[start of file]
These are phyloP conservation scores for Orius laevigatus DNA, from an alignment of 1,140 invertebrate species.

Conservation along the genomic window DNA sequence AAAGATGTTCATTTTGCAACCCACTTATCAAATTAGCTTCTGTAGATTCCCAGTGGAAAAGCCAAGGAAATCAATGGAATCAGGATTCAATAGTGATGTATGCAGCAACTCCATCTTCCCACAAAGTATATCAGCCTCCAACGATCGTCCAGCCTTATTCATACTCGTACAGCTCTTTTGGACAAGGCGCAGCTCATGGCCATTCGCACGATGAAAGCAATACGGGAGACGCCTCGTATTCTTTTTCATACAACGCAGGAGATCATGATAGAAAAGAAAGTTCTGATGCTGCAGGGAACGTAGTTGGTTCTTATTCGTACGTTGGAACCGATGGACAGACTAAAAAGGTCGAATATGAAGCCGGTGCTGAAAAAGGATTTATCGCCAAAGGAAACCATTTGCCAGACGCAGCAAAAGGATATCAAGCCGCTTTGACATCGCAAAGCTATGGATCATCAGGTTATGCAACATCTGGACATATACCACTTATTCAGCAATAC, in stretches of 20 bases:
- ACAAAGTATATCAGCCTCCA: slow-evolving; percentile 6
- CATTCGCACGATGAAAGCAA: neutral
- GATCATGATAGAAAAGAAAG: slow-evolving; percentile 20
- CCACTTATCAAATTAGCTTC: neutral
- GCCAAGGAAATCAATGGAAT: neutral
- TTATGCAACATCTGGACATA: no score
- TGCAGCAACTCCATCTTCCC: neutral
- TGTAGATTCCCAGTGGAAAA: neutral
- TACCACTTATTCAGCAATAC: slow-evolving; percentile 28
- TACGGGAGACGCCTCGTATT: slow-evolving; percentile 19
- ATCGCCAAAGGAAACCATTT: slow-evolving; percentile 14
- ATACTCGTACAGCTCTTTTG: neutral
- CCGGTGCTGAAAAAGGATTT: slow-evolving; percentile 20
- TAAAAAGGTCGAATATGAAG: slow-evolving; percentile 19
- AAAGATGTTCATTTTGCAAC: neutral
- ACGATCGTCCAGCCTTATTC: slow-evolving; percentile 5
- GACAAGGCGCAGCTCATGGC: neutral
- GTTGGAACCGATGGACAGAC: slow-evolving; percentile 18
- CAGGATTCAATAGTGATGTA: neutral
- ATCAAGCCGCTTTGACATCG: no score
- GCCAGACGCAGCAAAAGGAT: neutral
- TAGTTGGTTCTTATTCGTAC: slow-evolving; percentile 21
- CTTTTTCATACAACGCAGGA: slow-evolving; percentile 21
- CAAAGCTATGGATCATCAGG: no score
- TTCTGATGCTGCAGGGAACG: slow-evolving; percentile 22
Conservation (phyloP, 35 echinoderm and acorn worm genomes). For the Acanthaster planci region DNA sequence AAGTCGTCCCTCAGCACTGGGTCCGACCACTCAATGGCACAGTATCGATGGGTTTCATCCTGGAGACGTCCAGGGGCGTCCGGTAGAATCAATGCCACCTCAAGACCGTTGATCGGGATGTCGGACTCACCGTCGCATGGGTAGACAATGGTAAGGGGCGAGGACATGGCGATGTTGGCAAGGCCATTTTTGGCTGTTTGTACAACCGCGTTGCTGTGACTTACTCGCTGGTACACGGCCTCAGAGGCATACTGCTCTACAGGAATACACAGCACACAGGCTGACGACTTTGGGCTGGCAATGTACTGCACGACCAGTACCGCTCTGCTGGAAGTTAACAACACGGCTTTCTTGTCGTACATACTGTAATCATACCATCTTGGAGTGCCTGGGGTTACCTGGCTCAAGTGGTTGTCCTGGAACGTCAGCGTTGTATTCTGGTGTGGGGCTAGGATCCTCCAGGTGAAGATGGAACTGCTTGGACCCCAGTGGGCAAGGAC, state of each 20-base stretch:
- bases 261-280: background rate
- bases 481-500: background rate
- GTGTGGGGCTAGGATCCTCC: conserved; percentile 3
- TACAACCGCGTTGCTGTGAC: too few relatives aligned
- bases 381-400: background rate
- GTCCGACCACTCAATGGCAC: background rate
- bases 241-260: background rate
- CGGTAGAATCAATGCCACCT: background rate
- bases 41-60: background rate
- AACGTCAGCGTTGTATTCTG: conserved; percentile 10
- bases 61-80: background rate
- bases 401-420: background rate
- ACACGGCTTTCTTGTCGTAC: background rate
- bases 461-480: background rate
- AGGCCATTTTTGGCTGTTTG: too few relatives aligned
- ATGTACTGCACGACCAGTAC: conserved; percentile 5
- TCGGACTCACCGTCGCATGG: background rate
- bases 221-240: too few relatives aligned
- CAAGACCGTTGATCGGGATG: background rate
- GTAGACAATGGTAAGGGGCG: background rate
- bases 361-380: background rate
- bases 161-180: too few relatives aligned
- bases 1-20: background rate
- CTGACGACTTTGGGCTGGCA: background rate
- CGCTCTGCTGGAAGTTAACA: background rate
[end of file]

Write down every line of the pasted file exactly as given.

These are phyloP conservation scores for Orius laevigatus DNA, from an alignment of 1,140 invertebrate species.

Conservation along the genomic window DNA sequence AAAGATGTTCATTTTGCAACCCACTTATCAAATTAGCTTCTGTAGATTCCCAGTGGAAAAGCCAAGGAAATCAATGGAATCAGGATTCAATAGTGATGTATGCAGCAACTCCATCTTCCCACAAAGTATATCAGCCTCCAACGATCGTCCAGCCTTATTCATACTCGTACAGCTCTTTTGGACAAGGCGCAGCTCATGGCCATTCGCACGATGAAAGCAATACGGGAGACGCCTCGTATTCTTTTTCATACAACGCAGGAGATCATGATAGAAAAGAAAGTTCTGATGCTGCAGGGAACGTAGTTGGTTCTTATTCGTACGTTGGAACCGATGGACAGACTAAAAAGGTCGAATATGAAGCCGGTGCTGAAAAAGGATTTATCGCCAAAGGAAACCATTTGCCAGACGCAGCAAAAGGATATCAAGCCGCTTTGACATCGCAAAGCTATGGATCATCAGGTTATGCAACATCTGGACATATACCACTTATTCAGCAATAC, in stretches of 20 bases:
- ACAAAGTATATCAGCCTCCA: slow-evolving; percentile 6
- CATTCGCACGATGAAAGCAA: neutral
- GATCATGATAGAAAAGAAAG: slow-evolving; percentile 20
- CCACTTATCAAATTAGCTTC: neutral
- GCCAAGGAAATCAATGGAAT: neutral
- TTATGCAACATCTGGACATA: no score
- TGCAGCAACTCCATCTTCCC: neutral
- TGTAGATTCCCAGTGGAAAA: neutral
- TACCACTTATTCAGCAATAC: slow-evolving; percentile 28
- TACGGGAGACGCCTCGTATT: slow-evolving; percentile 19
- ATCGCCAAAGGAAACCATTT: slow-evolving; percentile 14
- ATACTCGTACAGCTCTTTTG: neutral
- CCGGTGCTGAAAAAGGATTT: slow-evolving; percentile 20
- TAAAAAGGTCGAATATGAAG: slow-evolving; percentile 19
- AAAGATGTTCATTTTGCAAC: neutral
- ACGATCGTCCAGCCTTATTC: slow-evolving; percentile 5
- GACAAGGCGCAGCTCATGGC: neutral
- GTTGGAACCGATGGACAGAC: slow-evolving; percentile 18
- CAGGATTCAATAGTGATGTA: neutral
- ATCAAGCCGCTTTGACATCG: no score
- GCCAGACGCAGCAAAAGGAT: neutral
- TAGTTGGTTCTTATTCGTAC: slow-evolving; percentile 21
- CTTTTTCATACAACGCAGGA: slow-evolving; percentile 21
- CAAAGCTATGGATCATCAGG: no score
- TTCTGATGCTGCAGGGAACG: slow-evolving; percentile 22
Conservation (phyloP, 35 echinoderm and acorn worm genomes). For the Acanthaster planci region DNA sequence AAGTCGTCCCTCAGCACTGGGTCCGACCACTCAATGGCACAGTATCGATGGGTTTCATCCTGGAGACGTCCAGGGGCGTCCGGTAGAATCAATGCCACCTCAAGACCGTTGATCGGGATGTCGGACTCACCGTCGCATGGGTAGACAATGGTAAGGGGCGAGGACATGGCGATGTTGGCAAGGCCATTTTTGGCTGTTTGTACAACCGCGTTGCTGTGACTTACTCGCTGGTACACGGCCTCAGAGGCATACTGCTCTACAGGAATACACAGCACACAGGCTGACGACTTTGGGCTGGCAATGTACTGCACGACCAGTACCGCTCTGCTGGAAGTTAACAACACGGCTTTCTTGTCGTACATACTGTAATCATACCATCTTGGAGTGCCTGGGGTTACCTGGCTCAAGTGGTTGTCCTGGAACGTCAGCGTTGTATTCTGGTGTGGGGCTAGGATCCTCCAGGTGAAGATGGAACTGCTTGGACCCCAGTGGGCAAGGAC, state of each 20-base stretch:
- bases 261-280: background rate
- bases 481-500: background rate
- GTGTGGGGCTAGGATCCTCC: conserved; percentile 3
- TACAACCGCGTTGCTGTGAC: too few relatives aligned
- bases 381-400: background rate
- GTCCGACCACTCAATGGCAC: background rate
- bases 241-260: background rate
- CGGTAGAATCAATGCCACCT: background rate
- bases 41-60: background rate
- AACGTCAGCGTTGTATTCTG: conserved; percentile 10
- bases 61-80: background rate
- bases 401-420: background rate
- ACACGGCTTTCTTGTCGTAC: background rate
- bases 461-480: background rate
- AGGCCATTTTTGGCTGTTTG: too few relatives aligned
- ATGTACTGCACGACCAGTAC: conserved; percentile 5
- TCGGACTCACCGTCGCATGG: background rate
- bases 221-240: too few relatives aligned
- CAAGACCGTTGATCGGGATG: background rate
- GTAGACAATGGTAAGGGGCG: background rate
- bases 361-380: background rate
- bases 161-180: too few relatives aligned
- bases 1-20: background rate
- CTGACGACTTTGGGCTGGCA: background rate
- CGCTCTGCTGGAAGTTAACA: background rate